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88

The leader of this project will be the person who steps up and takes charge at the beginning. This applies to most things in life - not just software development. When everybody else is running around like chickens with no heads, the person who thinks things through, steps forward and says, "This is what we're going to do and this how we're going to do it." ...


36

I'm guessing this is not a project at a workplace where you are a paid employee and something you do in your spare time for free? If you are making no money from this, then clearly there is no incentive for you, and no incentive for anyone else to come in fresh to deal with it. (unless maybe it is for a charity or similar voluntary organisation) As an ...


34

You could ask him/her to estimate how long it would take for her to access some far away location in an uninhabited corner of the world. As an extreme example, let's choose some lesser known peak in the Himalayas, where very few (if any) people have ever climbed on. She would need an awful lot of preparation plus practice before even starting the journey, ...


34

Short Version By adopting Zed Shaw's Programming, Motherf*cker! methodology? Longer (Serious) Version While Shaw - despite being a bit overly enthusiatic and (way) over the edge - definitely has a point there, there's a bit more to it than that... You quite simply need to learn to embrace something similar to a personal productivity ritual or ...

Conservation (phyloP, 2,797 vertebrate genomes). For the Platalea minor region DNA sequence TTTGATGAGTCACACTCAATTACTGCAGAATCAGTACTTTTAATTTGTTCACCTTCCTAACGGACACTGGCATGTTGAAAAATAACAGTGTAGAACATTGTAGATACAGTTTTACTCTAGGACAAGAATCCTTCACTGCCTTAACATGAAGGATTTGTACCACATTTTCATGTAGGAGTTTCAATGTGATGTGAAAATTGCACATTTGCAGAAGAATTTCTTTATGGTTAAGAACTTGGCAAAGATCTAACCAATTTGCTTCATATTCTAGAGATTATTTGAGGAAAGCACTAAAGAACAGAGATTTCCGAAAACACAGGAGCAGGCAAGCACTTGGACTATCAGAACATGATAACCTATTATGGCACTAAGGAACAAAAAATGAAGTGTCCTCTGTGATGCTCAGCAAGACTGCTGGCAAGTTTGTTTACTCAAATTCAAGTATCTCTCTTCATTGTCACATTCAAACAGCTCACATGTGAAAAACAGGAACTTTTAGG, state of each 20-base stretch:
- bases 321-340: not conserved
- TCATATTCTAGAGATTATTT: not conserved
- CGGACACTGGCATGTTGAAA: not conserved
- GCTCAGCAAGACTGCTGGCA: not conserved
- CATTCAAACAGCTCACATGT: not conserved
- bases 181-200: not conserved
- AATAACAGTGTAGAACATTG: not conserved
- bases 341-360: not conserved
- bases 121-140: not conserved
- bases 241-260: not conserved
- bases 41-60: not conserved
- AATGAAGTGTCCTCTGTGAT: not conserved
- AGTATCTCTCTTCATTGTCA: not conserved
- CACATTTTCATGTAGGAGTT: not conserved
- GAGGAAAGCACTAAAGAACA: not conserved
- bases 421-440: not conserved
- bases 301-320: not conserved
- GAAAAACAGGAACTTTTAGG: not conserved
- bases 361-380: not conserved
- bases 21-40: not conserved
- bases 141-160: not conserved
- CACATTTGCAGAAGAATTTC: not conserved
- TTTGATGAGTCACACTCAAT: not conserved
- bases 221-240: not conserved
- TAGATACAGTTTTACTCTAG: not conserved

26

First, you need to get out of the mindset that you are now working for free, just because you've gotten what you believe is the final payment. You agreed to a price and were paid. If you had received all of the funds up front before even starting, would you have been doing the entire project for free? (BTW this is why I never work on fixed-price projects; ...


26

I've had my share of jobs in IT. Helpdesk, networking, software development, they all share similar problems. Quitting and starting anew, while refreshing, only brings about a new set of problems to deal with. There's a few things you can do to keep your sanity in check. Look for the real problem The client is trying to fully control projects. See if ...


25

Jarrod Nettles' answer pretty much summarises a lot what I was going to suggest, so I'll throw in some of what worked in my recent experiences in a similar situation. I would suggest finding some way to talk with them vocally, rather than by email. If you're not in the same area, get them all on Skype. If you're in the area, meet them at a coffee shop or ...


24

Shifting requirements, faster delivery Agile is appealing because it gives the possibility of adapting to changing needs more quickly (or at all), and delivering those changes to the customer more quickly. This is why many companies fail when using Agile/Scrum: Managers don't understand that with great power (of setting quicker release dates and changing ...


23

I like examples. If you have an API that performs a variety of foo operations on bar objects, include practical examples, not just a single line showing how to call the function. Also make sure you include somewhere a high-level "big picture" overview of whatever is being documented. It's great to know the different types of foo operations available, but ...


22

Build one to throw away comes from "not knowing what you don't know" at the start, so you learn as you go what you should have done at the start. Second System Effect comes from "now knowing what you did not know, however not knowing what you still don't know" i.e. Second system effect comes from trying to build a bigger, shinier, more complex system than ...